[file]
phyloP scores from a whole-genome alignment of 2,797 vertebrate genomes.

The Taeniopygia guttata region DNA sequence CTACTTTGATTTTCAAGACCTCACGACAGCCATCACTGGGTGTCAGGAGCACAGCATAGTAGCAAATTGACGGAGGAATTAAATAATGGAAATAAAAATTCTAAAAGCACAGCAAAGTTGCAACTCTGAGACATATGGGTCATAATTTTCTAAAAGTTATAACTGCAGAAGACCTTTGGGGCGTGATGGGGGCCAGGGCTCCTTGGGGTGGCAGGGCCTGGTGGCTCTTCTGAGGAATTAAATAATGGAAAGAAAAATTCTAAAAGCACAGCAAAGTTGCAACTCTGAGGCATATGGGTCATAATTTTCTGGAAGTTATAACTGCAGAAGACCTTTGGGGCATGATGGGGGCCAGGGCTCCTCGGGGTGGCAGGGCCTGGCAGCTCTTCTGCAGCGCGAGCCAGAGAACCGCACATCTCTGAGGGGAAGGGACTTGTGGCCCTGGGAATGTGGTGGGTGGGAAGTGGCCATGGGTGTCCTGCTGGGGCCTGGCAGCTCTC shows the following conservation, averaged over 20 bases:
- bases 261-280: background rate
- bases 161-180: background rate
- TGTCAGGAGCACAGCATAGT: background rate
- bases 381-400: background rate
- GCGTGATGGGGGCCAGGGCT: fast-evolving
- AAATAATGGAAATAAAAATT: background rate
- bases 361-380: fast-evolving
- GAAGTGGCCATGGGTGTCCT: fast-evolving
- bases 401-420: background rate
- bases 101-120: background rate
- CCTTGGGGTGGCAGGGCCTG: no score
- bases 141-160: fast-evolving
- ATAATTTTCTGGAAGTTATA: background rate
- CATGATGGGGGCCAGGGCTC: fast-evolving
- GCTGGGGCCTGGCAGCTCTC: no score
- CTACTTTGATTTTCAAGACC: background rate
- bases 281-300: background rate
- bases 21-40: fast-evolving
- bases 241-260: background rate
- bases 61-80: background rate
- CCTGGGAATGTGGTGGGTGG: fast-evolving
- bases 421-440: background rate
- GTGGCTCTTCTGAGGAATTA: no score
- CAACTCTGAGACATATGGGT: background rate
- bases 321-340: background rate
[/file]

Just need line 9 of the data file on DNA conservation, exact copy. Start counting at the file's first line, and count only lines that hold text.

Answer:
- bases 361-380: fast-evolving